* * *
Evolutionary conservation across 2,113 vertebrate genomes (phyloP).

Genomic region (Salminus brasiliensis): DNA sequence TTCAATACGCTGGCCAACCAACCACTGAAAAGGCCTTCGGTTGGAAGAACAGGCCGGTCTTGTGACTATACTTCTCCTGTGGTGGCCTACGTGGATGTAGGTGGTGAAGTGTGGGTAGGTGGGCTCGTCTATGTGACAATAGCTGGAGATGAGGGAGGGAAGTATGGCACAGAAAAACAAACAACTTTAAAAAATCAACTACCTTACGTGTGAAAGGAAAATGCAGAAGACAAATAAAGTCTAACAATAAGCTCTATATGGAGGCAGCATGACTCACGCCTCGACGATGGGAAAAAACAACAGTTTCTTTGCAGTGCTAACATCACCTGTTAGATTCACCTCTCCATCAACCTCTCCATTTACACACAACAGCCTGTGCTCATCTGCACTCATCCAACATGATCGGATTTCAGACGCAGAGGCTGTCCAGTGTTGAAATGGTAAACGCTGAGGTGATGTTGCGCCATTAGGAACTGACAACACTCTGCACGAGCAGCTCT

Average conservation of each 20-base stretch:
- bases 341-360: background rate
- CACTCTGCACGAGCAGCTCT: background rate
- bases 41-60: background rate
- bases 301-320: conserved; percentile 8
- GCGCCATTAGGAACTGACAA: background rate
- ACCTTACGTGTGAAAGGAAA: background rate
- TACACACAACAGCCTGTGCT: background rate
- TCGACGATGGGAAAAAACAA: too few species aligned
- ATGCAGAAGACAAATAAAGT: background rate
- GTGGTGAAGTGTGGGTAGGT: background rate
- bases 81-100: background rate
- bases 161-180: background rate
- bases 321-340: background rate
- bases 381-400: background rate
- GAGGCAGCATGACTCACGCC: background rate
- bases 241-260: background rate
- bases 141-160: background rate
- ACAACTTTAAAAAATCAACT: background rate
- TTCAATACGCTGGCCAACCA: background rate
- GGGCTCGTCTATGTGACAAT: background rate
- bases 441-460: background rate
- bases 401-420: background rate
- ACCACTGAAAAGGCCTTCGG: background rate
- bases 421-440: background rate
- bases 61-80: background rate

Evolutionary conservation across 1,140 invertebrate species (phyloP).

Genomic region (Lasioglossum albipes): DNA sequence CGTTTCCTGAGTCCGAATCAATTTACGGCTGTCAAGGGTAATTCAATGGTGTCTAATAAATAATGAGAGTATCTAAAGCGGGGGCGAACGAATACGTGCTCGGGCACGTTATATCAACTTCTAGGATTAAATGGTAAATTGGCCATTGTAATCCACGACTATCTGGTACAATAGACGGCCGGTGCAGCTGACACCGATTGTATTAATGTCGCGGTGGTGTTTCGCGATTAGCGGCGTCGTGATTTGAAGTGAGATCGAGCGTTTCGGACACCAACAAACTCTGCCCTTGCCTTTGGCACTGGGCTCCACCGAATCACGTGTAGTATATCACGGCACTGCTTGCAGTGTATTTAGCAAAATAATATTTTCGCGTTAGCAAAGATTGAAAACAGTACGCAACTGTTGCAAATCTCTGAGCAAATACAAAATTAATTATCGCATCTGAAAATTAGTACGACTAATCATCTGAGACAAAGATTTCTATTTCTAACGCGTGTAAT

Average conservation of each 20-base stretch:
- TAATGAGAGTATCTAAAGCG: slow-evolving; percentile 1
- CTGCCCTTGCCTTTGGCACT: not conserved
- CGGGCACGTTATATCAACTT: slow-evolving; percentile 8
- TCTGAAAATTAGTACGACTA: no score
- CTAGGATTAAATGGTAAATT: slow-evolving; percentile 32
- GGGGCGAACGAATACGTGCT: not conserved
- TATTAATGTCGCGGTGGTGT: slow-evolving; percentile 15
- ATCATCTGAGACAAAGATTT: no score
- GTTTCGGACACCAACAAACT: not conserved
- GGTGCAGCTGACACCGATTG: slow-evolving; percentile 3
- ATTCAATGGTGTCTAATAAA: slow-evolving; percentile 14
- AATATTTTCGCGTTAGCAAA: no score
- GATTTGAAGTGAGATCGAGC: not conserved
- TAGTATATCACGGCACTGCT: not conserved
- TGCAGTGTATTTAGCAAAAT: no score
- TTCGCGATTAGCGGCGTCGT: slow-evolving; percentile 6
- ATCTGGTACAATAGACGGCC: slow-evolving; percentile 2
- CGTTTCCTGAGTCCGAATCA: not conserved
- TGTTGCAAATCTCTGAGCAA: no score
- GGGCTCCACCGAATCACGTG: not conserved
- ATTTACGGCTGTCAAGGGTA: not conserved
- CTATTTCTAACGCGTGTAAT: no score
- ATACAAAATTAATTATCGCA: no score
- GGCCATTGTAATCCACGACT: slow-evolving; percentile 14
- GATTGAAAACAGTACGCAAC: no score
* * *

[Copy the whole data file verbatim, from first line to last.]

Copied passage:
Evolutionary conservation across 2,113 vertebrate genomes (phyloP).

Genomic region (Salminus brasiliensis): DNA sequence TTCAATACGCTGGCCAACCAACCACTGAAAAGGCCTTCGGTTGGAAGAACAGGCCGGTCTTGTGACTATACTTCTCCTGTGGTGGCCTACGTGGATGTAGGTGGTGAAGTGTGGGTAGGTGGGCTCGTCTATGTGACAATAGCTGGAGATGAGGGAGGGAAGTATGGCACAGAAAAACAAACAACTTTAAAAAATCAACTACCTTACGTGTGAAAGGAAAATGCAGAAGACAAATAAAGTCTAACAATAAGCTCTATATGGAGGCAGCATGACTCACGCCTCGACGATGGGAAAAAACAACAGTTTCTTTGCAGTGCTAACATCACCTGTTAGATTCACCTCTCCATCAACCTCTCCATTTACACACAACAGCCTGTGCTCATCTGCACTCATCCAACATGATCGGATTTCAGACGCAGAGGCTGTCCAGTGTTGAAATGGTAAACGCTGAGGTGATGTTGCGCCATTAGGAACTGACAACACTCTGCACGAGCAGCTCT

Average conservation of each 20-base stretch:
- bases 341-360: background rate
- CACTCTGCACGAGCAGCTCT: background rate
- bases 41-60: background rate
- bases 301-320: conserved; percentile 8
- GCGCCATTAGGAACTGACAA: background rate
- ACCTTACGTGTGAAAGGAAA: background rate
- TACACACAACAGCCTGTGCT: background rate
- TCGACGATGGGAAAAAACAA: too few species aligned
- ATGCAGAAGACAAATAAAGT: background rate
- GTGGTGAAGTGTGGGTAGGT: background rate
- bases 81-100: background rate
- bases 161-180: background rate
- bases 321-340: background rate
- bases 381-400: background rate
- GAGGCAGCATGACTCACGCC: background rate
- bases 241-260: background rate
- bases 141-160: background rate
- ACAACTTTAAAAAATCAACT: background rate
- TTCAATACGCTGGCCAACCA: background rate
- GGGCTCGTCTATGTGACAAT: background rate
- bases 441-460: background rate
- bases 401-420: background rate
- ACCACTGAAAAGGCCTTCGG: background rate
- bases 421-440: background rate
- bases 61-80: background rate

Evolutionary conservation across 1,140 invertebrate species (phyloP).

Genomic region (Lasioglossum albipes): DNA sequence CGTTTCCTGAGTCCGAATCAATTTACGGCTGTCAAGGGTAATTCAATGGTGTCTAATAAATAATGAGAGTATCTAAAGCGGGGGCGAACGAATACGTGCTCGGGCACGTTATATCAACTTCTAGGATTAAATGGTAAATTGGCCATTGTAATCCACGACTATCTGGTACAATAGACGGCCGGTGCAGCTGACACCGATTGTATTAATGTCGCGGTGGTGTTTCGCGATTAGCGGCGTCGTGATTTGAAGTGAGATCGAGCGTTTCGGACACCAACAAACTCTGCCCTTGCCTTTGGCACTGGGCTCCACCGAATCACGTGTAGTATATCACGGCACTGCTTGCAGTGTATTTAGCAAAATAATATTTTCGCGTTAGCAAAGATTGAAAACAGTACGCAACTGTTGCAAATCTCTGAGCAAATACAAAATTAATTATCGCATCTGAAAATTAGTACGACTAATCATCTGAGACAAAGATTTCTATTTCTAACGCGTGTAAT

Average conservation of each 20-base stretch:
- TAATGAGAGTATCTAAAGCG: slow-evolving; percentile 1
- CTGCCCTTGCCTTTGGCACT: not conserved
- CGGGCACGTTATATCAACTT: slow-evolving; percentile 8
- TCTGAAAATTAGTACGACTA: no score
- CTAGGATTAAATGGTAAATT: slow-evolving; percentile 32
- GGGGCGAACGAATACGTGCT: not conserved
- TATTAATGTCGCGGTGGTGT: slow-evolving; percentile 15
- ATCATCTGAGACAAAGATTT: no score
- GTTTCGGACACCAACAAACT: not conserved
- GGTGCAGCTGACACCGATTG: slow-evolving; percentile 3
- ATTCAATGGTGTCTAATAAA: slow-evolving; percentile 14
- AATATTTTCGCGTTAGCAAA: no score
- GATTTGAAGTGAGATCGAGC: not conserved
- TAGTATATCACGGCACTGCT: not conserved
- TGCAGTGTATTTAGCAAAAT: no score
- TTCGCGATTAGCGGCGTCGT: slow-evolving; percentile 6
- ATCTGGTACAATAGACGGCC: slow-evolving; percentile 2
- CGTTTCCTGAGTCCGAATCA: not conserved
- TGTTGCAAATCTCTGAGCAA: no score
- GGGCTCCACCGAATCACGTG: not conserved
- ATTTACGGCTGTCAAGGGTA: not conserved
- CTATTTCTAACGCGTGTAAT: no score
- ATACAAAATTAATTATCGCA: no score
- GGCCATTGTAATCCACGACT: slow-evolving; percentile 14
- GATTGAAAACAGTACGCAAC: no score